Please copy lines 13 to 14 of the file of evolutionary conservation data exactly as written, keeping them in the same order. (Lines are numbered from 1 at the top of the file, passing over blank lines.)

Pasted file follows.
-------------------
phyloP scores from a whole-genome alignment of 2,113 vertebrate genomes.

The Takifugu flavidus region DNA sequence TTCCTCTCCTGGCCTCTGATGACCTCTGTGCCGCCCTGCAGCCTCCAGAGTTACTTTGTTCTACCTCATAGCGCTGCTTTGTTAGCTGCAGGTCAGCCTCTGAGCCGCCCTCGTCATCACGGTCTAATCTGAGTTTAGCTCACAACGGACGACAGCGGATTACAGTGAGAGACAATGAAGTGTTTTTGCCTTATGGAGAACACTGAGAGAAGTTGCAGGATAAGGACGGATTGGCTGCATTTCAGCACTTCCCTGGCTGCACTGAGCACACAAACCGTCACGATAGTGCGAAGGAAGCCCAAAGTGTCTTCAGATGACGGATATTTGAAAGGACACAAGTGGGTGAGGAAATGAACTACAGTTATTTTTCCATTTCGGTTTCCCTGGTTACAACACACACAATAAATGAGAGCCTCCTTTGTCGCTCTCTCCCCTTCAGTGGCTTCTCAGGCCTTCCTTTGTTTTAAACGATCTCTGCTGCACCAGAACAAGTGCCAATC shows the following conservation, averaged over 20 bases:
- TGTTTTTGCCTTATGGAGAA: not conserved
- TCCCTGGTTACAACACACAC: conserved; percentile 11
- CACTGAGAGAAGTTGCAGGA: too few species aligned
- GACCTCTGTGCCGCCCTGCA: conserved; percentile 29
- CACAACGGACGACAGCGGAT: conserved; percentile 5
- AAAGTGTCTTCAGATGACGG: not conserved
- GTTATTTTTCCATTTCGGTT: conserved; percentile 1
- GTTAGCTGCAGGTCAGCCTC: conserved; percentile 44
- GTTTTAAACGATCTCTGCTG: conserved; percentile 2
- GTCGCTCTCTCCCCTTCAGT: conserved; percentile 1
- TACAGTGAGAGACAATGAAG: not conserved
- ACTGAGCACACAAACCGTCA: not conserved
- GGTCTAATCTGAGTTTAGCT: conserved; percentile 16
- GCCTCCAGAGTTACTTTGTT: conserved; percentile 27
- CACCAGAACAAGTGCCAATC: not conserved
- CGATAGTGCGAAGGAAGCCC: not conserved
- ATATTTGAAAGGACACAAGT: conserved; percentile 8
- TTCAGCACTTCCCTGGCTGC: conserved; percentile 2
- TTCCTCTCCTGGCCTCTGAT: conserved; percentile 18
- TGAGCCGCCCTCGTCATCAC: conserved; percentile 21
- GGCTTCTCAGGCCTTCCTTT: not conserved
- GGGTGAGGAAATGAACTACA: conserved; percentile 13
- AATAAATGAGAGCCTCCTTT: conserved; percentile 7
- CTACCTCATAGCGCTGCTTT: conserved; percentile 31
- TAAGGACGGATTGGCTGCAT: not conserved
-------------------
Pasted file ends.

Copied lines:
- TACAGTGAGAGACAATGAAG: not conserved
- ACTGAGCACACAAACCGTCA: not conserved